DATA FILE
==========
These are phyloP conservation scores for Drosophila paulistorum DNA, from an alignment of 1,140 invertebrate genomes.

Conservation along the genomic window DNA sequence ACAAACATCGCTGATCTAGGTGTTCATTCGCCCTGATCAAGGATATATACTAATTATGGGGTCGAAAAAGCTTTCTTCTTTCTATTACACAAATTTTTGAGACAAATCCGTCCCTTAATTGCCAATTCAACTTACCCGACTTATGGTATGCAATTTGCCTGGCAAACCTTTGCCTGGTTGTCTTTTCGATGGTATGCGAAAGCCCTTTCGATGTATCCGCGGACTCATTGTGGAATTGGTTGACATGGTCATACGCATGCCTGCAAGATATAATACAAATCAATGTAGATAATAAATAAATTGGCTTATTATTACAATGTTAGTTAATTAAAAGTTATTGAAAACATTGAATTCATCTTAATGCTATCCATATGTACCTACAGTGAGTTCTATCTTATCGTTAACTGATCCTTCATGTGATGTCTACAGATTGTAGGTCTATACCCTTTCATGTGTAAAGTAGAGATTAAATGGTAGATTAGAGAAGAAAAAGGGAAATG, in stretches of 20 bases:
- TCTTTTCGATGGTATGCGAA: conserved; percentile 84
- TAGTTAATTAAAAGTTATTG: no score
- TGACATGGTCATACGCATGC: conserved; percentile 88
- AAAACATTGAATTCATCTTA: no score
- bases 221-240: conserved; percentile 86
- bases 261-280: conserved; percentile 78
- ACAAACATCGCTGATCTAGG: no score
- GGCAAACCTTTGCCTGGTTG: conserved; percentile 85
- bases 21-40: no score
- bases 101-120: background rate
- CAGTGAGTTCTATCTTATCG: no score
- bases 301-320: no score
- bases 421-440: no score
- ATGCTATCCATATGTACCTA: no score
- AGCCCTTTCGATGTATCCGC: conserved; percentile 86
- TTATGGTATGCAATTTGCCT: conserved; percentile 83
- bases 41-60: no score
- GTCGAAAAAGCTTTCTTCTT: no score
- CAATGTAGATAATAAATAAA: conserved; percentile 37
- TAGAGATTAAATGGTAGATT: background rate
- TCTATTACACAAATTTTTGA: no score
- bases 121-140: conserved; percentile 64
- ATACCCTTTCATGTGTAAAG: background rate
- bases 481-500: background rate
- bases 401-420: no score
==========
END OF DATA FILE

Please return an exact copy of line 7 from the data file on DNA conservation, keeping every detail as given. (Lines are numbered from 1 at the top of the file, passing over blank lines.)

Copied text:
- bases 221-240: conserved; percentile 86